The first written attestation of the ethnonym "Arab" occurs in an Assyrian inscription of 853 BCE, where Shalmaneser III lists a King Gindibu of mâtu arbâi (Arab land) as among the people he defeated at the Battle of Karkarmarker. Some of the names given in these texts are Aramaic, while others are the first attestations of Proto-Arabic dialects. In fact several different ethnonyms are found in Assyrian texts that are conventionally translated "Arab": Arabi, Arubu, Aribi and Urbi. Many of the Qedarite queens were also described as queens of the aribi. The Hebrew Bible occasionally refers to Arvi peoples (or variants thereof), translated as "Arab" or "Arabian." The scope of the term at that early stage is unclear, but it seems to have referred to various desert-dwelling Semitic tribes in the Syrian Desert and Arabia.

Proto-Arabic, or Ancient North Arabian, texts give a clearer picture of the Arabs' emergence. The earliest are written in variants of epigraphic south Arabian musnad script, including the 8th century BCE Hasaeanmarker inscriptions of eastern Saudi Arabia, the 6th century BCE Lihyanite texts of southeastern Saudi Arabia and the Thamudic texts found throughout Arabia and the Sinaimarker (not in reality connected with Thamud).

The Nabataeans were nomadic newcomers who moved into territory vacated by the Edomites -- Semites who settled the region centuries before them. Their early inscriptions were in Aramaic, but gradually switched to Arabic, and since they had writing, it was they who made the first inscriptions in Arabic. The Nabataean Alphabet was adopted by Arabs to the south, and evolved into modern Arabic script around the 4th century. This is attested by Safaitic inscriptions (beginning in the 1st century BCE) and the many Arabic personal names in Nabataean inscriptions. From about the 2nd century BCE, a few inscriptions from Qaryat al-Faw (near Sulayyilmarker) reveal a dialect which is no longer considered "proto-Arabic", but pre-classical Arabic. Five Syriac inscriptions mentioning Arabs have been found at Sumatar Harabesimarker, one of which has been dated to the 2nd century CE.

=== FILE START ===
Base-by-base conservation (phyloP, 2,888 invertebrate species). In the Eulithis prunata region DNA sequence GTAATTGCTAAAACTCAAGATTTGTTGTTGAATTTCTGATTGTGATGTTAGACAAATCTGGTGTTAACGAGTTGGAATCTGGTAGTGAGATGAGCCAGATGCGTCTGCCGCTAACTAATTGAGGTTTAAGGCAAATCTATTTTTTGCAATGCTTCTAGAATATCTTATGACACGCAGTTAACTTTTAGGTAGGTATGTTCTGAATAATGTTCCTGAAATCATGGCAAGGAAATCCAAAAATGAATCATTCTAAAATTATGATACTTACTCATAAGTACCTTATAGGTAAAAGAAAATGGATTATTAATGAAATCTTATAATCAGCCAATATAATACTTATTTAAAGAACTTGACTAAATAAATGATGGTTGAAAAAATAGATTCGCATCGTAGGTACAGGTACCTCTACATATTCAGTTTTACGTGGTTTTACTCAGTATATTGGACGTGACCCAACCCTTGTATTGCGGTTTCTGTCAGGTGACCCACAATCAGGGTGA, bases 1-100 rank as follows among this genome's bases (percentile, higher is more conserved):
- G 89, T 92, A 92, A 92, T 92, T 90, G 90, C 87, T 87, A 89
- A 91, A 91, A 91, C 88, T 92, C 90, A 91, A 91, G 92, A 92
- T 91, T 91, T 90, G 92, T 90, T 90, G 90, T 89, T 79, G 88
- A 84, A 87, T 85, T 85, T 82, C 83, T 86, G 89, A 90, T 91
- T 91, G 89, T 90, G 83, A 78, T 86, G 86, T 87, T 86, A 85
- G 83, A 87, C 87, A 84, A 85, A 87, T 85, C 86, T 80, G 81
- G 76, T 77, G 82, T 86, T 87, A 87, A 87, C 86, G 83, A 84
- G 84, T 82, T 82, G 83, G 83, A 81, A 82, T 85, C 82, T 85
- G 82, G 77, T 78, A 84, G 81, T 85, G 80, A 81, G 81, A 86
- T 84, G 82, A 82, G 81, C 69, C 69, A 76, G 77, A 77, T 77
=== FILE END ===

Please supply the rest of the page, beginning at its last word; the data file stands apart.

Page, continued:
Early migrations

In Sassanid times, Arabia Petraea was a border province between the Roman and Persian empires, and from the early centuries AD was increasingly affected by Arab influence, notably with the Ghassanids migrating north from the 3rd century.

The Ghassanids, Lakhmids and Kindites were the last major migration of non-Muslims out of Yemen to the north.

  • The Ghassanids revived the Semitic presence in the then Hellenized Syria. They mainly settled in the Hauran region and spread to modern Lebanonmarker, Palestine and Jordan. The Ghassanids held Syria until the expansion of Islam.


Greeks and Romans referred to all the nomadic population of the desert in the Near East as Arabi. The Romans called Yemen "Arabia Felix". The Romans called the vassal nomadic states within the Roman Empire "Arabia Petraea" after the city of Petramarker, and called unconquered deserts bordering the empire to the south and east Arabia Magna.

  • The Lakhmids settled the mid Tigris region around their capital Al-hiramarker they ended up allying with the Sassanid against the Ghassanids and the Byzantine Empire. The Lakhmids contested control of the Central Arabian tribes with the Kindites with the Lakhmids eventually destroying Kinda in 540 after the fall of their main ally Himyar. The Sassanids dissolved the Lakhmid kingdom in 602.